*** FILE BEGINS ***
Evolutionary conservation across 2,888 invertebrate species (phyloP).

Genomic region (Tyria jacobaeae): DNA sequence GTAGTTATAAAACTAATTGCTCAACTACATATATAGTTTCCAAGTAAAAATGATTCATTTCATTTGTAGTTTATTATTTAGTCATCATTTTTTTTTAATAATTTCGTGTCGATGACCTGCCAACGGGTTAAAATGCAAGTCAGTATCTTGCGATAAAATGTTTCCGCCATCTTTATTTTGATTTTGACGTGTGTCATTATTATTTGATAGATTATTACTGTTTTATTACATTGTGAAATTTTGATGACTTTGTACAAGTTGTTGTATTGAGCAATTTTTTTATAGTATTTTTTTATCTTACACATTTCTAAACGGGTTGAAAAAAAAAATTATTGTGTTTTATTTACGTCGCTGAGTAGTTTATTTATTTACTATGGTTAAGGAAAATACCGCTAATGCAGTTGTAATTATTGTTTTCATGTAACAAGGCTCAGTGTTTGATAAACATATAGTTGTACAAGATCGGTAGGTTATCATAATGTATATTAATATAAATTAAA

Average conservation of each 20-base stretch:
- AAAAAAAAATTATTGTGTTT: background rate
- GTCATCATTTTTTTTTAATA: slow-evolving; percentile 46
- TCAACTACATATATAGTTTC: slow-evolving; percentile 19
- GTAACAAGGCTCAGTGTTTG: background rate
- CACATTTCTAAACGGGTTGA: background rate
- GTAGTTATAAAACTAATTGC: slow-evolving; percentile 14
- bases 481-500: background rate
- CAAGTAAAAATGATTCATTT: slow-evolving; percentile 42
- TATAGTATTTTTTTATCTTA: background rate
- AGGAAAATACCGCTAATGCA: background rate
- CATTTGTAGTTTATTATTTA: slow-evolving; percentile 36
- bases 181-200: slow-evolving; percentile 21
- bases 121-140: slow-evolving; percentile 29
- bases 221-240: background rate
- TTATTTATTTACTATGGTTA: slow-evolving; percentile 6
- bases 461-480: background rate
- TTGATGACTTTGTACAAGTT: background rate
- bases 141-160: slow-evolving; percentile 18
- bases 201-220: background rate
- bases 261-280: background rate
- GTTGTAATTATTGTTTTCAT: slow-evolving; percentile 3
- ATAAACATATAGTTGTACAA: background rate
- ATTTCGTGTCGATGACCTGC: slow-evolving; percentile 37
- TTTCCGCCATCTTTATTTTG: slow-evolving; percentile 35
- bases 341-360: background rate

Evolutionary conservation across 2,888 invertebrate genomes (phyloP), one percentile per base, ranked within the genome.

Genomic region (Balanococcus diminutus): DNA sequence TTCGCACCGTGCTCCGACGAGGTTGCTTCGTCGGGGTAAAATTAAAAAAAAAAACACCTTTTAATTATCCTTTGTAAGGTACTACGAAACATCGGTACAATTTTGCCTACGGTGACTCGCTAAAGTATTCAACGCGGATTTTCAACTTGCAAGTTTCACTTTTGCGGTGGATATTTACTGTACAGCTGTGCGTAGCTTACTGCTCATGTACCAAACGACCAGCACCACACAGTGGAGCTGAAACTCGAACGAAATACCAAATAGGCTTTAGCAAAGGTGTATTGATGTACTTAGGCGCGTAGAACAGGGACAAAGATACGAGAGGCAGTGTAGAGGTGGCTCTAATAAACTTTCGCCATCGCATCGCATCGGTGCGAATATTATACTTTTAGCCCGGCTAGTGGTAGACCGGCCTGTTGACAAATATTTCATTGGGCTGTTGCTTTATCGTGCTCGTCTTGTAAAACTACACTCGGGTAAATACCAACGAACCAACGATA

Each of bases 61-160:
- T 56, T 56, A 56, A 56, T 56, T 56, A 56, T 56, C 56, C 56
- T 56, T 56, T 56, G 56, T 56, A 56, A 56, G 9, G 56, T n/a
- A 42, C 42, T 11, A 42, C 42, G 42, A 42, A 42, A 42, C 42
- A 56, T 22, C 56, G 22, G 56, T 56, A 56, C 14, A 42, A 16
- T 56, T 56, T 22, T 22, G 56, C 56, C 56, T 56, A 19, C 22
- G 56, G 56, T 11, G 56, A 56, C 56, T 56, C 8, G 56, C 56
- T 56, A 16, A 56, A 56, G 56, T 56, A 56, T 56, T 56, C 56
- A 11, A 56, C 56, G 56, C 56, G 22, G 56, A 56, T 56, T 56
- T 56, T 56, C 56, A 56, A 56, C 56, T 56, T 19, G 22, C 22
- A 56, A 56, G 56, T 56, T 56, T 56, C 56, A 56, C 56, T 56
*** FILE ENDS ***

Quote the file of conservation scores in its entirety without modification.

Evolutionary conservation across 2,888 invertebrate species (phyloP).

Genomic region (Tyria jacobaeae): DNA sequence GTAGTTATAAAACTAATTGCTCAACTACATATATAGTTTCCAAGTAAAAATGATTCATTTCATTTGTAGTTTATTATTTAGTCATCATTTTTTTTTAATAATTTCGTGTCGATGACCTGCCAACGGGTTAAAATGCAAGTCAGTATCTTGCGATAAAATGTTTCCGCCATCTTTATTTTGATTTTGACGTGTGTCATTATTATTTGATAGATTATTACTGTTTTATTACATTGTGAAATTTTGATGACTTTGTACAAGTTGTTGTATTGAGCAATTTTTTTATAGTATTTTTTTATCTTACACATTTCTAAACGGGTTGAAAAAAAAAATTATTGTGTTTTATTTACGTCGCTGAGTAGTTTATTTATTTACTATGGTTAAGGAAAATACCGCTAATGCAGTTGTAATTATTGTTTTCATGTAACAAGGCTCAGTGTTTGATAAACATATAGTTGTACAAGATCGGTAGGTTATCATAATGTATATTAATATAAATTAAA

Average conservation of each 20-base stretch:
- AAAAAAAAATTATTGTGTTT: background rate
- GTCATCATTTTTTTTTAATA: slow-evolving; percentile 46
- TCAACTACATATATAGTTTC: slow-evolving; percentile 19
- GTAACAAGGCTCAGTGTTTG: background rate
- CACATTTCTAAACGGGTTGA: background rate
- GTAGTTATAAAACTAATTGC: slow-evolving; percentile 14
- bases 481-500: background rate
- CAAGTAAAAATGATTCATTT: slow-evolving; percentile 42
- TATAGTATTTTTTTATCTTA: background rate
- AGGAAAATACCGCTAATGCA: background rate
- CATTTGTAGTTTATTATTTA: slow-evolving; percentile 36
- bases 181-200: slow-evolving; percentile 21
- bases 121-140: slow-evolving; percentile 29
- bases 221-240: background rate
- TTATTTATTTACTATGGTTA: slow-evolving; percentile 6
- bases 461-480: background rate
- TTGATGACTTTGTACAAGTT: background rate
- bases 141-160: slow-evolving; percentile 18
- bases 201-220: background rate
- bases 261-280: background rate
- GTTGTAATTATTGTTTTCAT: slow-evolving; percentile 3
- ATAAACATATAGTTGTACAA: background rate
- ATTTCGTGTCGATGACCTGC: slow-evolving; percentile 37
- TTTCCGCCATCTTTATTTTG: slow-evolving; percentile 35
- bases 341-360: background rate

Evolutionary conservation across 2,888 invertebrate genomes (phyloP), one percentile per base, ranked within the genome.

Genomic region (Balanococcus diminutus): DNA sequence TTCGCACCGTGCTCCGACGAGGTTGCTTCGTCGGGGTAAAATTAAAAAAAAAAACACCTTTTAATTATCCTTTGTAAGGTACTACGAAACATCGGTACAATTTTGCCTACGGTGACTCGCTAAAGTATTCAACGCGGATTTTCAACTTGCAAGTTTCACTTTTGCGGTGGATATTTACTGTACAGCTGTGCGTAGCTTACTGCTCATGTACCAAACGACCAGCACCACACAGTGGAGCTGAAACTCGAACGAAATACCAAATAGGCTTTAGCAAAGGTGTATTGATGTACTTAGGCGCGTAGAACAGGGACAAAGATACGAGAGGCAGTGTAGAGGTGGCTCTAATAAACTTTCGCCATCGCATCGCATCGGTGCGAATATTATACTTTTAGCCCGGCTAGTGGTAGACCGGCCTGTTGACAAATATTTCATTGGGCTGTTGCTTTATCGTGCTCGTCTTGTAAAACTACACTCGGGTAAATACCAACGAACCAACGATA

Each of bases 61-160:
- T 56, T 56, A 56, A 56, T 56, T 56, A 56, T 56, C 56, C 56
- T 56, T 56, T 56, G 56, T 56, A 56, A 56, G 9, G 56, T n/a
- A 42, C 42, T 11, A 42, C 42, G 42, A 42, A 42, A 42, C 42
- A 56, T 22, C 56, G 22, G 56, T 56, A 56, C 14, A 42, A 16
- T 56, T 56, T 22, T 22, G 56, C 56, C 56, T 56, A 19, C 22
- G 56, G 56, T 11, G 56, A 56, C 56, T 56, C 8, G 56, C 56
- T 56, A 16, A 56, A 56, G 56, T 56, A 56, T 56, T 56, C 56
- A 11, A 56, C 56, G 56, C 56, G 22, G 56, A 56, T 56, T 56
- T 56, T 56, C 56, A 56, A 56, C 56, T 56, T 19, G 22, C 22
- A 56, A 56, G 56, T 56, T 56, T 56, C 56, A 56, C 56, T 56